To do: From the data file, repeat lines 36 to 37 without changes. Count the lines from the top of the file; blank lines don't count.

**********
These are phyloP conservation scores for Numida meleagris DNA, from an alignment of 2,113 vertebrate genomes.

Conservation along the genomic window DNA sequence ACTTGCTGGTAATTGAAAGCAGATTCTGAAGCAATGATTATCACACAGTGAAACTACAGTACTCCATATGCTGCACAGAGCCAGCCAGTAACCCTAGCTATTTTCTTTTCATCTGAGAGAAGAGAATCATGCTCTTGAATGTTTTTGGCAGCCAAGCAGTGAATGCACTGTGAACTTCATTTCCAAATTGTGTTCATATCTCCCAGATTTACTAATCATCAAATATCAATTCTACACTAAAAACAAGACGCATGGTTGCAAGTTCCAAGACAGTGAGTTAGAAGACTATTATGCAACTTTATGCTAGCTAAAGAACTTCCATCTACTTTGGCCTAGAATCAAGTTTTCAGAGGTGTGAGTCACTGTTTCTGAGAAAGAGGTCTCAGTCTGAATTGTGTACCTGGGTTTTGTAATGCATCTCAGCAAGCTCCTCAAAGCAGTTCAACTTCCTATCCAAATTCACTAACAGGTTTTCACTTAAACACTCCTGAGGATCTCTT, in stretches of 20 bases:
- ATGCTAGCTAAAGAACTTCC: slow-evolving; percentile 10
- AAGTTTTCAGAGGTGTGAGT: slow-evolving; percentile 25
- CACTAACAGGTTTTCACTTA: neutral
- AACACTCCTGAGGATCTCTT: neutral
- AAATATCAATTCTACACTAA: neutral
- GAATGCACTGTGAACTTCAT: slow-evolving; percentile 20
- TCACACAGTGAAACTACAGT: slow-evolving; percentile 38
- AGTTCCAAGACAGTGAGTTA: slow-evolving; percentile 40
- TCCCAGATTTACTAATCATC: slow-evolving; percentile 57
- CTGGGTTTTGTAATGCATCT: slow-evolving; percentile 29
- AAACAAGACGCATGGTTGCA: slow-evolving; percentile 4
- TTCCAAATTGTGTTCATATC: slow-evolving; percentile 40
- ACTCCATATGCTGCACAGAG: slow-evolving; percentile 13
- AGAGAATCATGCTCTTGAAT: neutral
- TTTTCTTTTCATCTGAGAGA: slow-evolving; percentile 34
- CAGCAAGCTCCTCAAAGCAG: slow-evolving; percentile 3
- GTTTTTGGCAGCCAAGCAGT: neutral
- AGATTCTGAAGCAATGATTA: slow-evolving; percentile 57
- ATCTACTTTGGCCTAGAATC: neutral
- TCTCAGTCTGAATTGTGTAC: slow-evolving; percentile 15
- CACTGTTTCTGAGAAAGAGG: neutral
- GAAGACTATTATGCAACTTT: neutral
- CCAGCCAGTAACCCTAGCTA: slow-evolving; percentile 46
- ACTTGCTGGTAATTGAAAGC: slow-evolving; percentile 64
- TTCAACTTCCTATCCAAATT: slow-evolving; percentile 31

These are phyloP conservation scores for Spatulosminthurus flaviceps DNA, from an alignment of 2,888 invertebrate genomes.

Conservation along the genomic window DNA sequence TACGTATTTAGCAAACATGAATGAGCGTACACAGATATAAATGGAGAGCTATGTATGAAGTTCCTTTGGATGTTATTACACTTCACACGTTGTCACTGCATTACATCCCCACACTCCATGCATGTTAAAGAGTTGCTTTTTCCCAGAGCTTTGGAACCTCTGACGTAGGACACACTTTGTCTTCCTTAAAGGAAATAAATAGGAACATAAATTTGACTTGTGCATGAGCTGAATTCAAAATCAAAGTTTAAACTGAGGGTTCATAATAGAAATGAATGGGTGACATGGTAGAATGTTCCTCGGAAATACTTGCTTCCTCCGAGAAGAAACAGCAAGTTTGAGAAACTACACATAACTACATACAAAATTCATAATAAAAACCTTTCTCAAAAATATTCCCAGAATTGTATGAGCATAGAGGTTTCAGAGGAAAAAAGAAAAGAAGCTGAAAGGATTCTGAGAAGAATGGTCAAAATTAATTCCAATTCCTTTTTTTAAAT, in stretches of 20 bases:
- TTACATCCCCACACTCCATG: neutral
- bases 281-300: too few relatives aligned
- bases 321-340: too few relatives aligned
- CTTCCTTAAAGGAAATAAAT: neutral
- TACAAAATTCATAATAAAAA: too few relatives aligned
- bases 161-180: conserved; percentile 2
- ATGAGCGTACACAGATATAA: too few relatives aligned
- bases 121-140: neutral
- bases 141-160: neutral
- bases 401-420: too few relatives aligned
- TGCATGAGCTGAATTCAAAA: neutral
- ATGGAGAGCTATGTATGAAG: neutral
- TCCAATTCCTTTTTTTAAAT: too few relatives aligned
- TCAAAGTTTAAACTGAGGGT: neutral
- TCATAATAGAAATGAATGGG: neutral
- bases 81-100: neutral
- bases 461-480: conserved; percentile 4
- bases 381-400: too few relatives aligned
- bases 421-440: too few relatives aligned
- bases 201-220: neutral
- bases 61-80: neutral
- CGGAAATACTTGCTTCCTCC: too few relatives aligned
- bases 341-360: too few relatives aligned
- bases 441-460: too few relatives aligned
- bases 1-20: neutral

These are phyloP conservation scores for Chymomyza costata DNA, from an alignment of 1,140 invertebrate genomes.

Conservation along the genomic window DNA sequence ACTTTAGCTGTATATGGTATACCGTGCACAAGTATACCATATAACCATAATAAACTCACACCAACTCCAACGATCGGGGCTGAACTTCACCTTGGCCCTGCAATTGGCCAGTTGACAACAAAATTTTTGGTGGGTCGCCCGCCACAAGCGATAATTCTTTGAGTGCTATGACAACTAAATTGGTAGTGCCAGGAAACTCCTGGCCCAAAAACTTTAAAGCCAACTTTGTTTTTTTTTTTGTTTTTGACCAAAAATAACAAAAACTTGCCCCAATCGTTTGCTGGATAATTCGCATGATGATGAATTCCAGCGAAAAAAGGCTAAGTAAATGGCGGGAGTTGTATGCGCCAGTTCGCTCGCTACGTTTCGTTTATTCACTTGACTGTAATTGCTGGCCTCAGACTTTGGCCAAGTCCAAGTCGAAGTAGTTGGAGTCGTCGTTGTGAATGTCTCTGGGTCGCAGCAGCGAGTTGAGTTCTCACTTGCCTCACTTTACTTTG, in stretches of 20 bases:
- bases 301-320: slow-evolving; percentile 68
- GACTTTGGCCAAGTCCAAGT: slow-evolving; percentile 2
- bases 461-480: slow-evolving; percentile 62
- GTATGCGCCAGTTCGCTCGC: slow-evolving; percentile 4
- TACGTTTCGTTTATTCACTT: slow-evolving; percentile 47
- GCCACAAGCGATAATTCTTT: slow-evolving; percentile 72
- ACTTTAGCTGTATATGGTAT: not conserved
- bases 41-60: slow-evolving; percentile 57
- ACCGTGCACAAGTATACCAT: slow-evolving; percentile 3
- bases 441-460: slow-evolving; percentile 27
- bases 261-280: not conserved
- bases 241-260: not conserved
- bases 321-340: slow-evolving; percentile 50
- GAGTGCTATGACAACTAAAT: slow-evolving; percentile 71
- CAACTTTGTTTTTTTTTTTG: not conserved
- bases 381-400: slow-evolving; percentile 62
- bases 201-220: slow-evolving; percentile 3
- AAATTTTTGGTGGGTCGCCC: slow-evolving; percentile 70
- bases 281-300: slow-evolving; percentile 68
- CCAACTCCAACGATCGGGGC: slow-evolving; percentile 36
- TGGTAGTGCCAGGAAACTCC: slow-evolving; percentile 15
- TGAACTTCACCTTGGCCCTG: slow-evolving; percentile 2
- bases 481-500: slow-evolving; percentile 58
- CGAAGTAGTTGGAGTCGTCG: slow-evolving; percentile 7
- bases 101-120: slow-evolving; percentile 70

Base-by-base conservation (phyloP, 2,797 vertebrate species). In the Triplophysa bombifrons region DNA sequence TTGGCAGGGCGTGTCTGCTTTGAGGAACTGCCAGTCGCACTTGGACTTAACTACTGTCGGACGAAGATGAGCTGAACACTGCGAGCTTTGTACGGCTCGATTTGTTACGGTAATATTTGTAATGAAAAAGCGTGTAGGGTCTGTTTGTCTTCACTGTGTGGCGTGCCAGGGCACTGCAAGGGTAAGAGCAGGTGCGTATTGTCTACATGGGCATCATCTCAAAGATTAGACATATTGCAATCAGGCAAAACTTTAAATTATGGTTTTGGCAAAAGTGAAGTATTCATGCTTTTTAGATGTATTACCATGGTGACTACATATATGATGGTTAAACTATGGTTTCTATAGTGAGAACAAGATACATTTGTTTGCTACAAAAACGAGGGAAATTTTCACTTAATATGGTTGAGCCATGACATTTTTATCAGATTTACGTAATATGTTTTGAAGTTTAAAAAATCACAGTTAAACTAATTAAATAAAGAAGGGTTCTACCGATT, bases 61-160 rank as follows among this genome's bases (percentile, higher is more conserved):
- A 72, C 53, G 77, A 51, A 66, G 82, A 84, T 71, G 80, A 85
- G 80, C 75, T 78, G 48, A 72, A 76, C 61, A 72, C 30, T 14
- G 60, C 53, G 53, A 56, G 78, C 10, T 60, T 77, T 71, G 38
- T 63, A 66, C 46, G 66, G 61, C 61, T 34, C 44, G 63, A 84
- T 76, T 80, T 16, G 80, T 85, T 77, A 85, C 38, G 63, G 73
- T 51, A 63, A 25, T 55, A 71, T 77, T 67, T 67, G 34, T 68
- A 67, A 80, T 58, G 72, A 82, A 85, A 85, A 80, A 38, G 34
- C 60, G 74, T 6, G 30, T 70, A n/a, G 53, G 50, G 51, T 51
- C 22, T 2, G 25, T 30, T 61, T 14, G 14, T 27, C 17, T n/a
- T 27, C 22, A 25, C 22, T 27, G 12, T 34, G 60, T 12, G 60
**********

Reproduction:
- ATGAGCGTACACAGATATAA: too few relatives aligned
- bases 121-140: neutral